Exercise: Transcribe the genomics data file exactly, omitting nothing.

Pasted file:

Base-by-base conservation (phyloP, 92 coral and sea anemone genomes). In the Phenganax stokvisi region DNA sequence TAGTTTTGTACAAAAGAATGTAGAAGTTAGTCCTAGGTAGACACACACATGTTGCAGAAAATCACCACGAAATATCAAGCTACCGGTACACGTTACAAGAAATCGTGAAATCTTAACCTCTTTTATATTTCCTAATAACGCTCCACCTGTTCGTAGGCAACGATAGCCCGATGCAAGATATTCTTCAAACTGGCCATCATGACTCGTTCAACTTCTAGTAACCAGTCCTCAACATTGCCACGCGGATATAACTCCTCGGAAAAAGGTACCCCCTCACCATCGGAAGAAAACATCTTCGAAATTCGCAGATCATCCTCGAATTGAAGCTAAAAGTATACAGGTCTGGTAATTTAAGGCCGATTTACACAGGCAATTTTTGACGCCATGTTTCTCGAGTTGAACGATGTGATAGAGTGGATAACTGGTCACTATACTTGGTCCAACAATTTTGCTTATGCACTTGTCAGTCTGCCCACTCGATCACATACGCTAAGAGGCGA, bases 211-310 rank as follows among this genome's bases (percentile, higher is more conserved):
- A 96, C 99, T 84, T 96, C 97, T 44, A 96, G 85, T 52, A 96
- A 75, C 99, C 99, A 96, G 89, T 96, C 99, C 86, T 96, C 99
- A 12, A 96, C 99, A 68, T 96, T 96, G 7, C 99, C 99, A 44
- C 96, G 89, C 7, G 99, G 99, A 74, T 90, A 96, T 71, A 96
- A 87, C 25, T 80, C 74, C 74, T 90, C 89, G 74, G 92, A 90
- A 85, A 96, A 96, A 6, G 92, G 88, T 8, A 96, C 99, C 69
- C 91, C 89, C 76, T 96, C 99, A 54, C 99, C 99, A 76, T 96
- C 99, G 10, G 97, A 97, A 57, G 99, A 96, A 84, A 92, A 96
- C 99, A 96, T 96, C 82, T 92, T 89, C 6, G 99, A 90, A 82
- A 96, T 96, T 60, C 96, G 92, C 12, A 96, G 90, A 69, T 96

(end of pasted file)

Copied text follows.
Base-by-base conservation (phyloP, 92 coral and sea anemone genomes). In the Phenganax stokvisi region DNA sequence TAGTTTTGTACAAAAGAATGTAGAAGTTAGTCCTAGGTAGACACACACATGTTGCAGAAAATCACCACGAAATATCAAGCTACCGGTACACGTTACAAGAAATCGTGAAATCTTAACCTCTTTTATATTTCCTAATAACGCTCCACCTGTTCGTAGGCAACGATAGCCCGATGCAAGATATTCTTCAAACTGGCCATCATGACTCGTTCAACTTCTAGTAACCAGTCCTCAACATTGCCACGCGGATATAACTCCTCGGAAAAAGGTACCCCCTCACCATCGGAAGAAAACATCTTCGAAATTCGCAGATCATCCTCGAATTGAAGCTAAAAGTATACAGGTCTGGTAATTTAAGGCCGATTTACACAGGCAATTTTTGACGCCATGTTTCTCGAGTTGAACGATGTGATAGAGTGGATAACTGGTCACTATACTTGGTCCAACAATTTTGCTTATGCACTTGTCAGTCTGCCCACTCGATCACATACGCTAAGAGGCGA, bases 211-310 rank as follows among this genome's bases (percentile, higher is more conserved):
- A 96, C 99, T 84, T 96, C 97, T 44, A 96, G 85, T 52, A 96
- A 75, C 99, C 99, A 96, G 89, T 96, C 99, C 86, T 96, C 99
- A 12, A 96, C 99, A 68, T 96, T 96, G 7, C 99, C 99, A 44
- C 96, G 89, C 7, G 99, G 99, A 74, T 90, A 96, T 71, A 96
- A 87, C 25, T 80, C 74, C 74, T 90, C 89, G 74, G 92, A 90
- A 85, A 96, A 96, A 6, G 92, G 88, T 8, A 96, C 99, C 69
- C 91, C 89, C 76, T 96, C 99, A 54, C 99, C 99, A 76, T 96
- C 99, G 10, G 97, A 97, A 57, G 99, A 96, A 84, A 92, A 96
- C 99, A 96, T 96, C 82, T 92, T 89, C 6, G 99, A 90, A 82
- A 96, T 96, T 60, C 96, G 92, C 12, A 96, G 90, A 69, T 96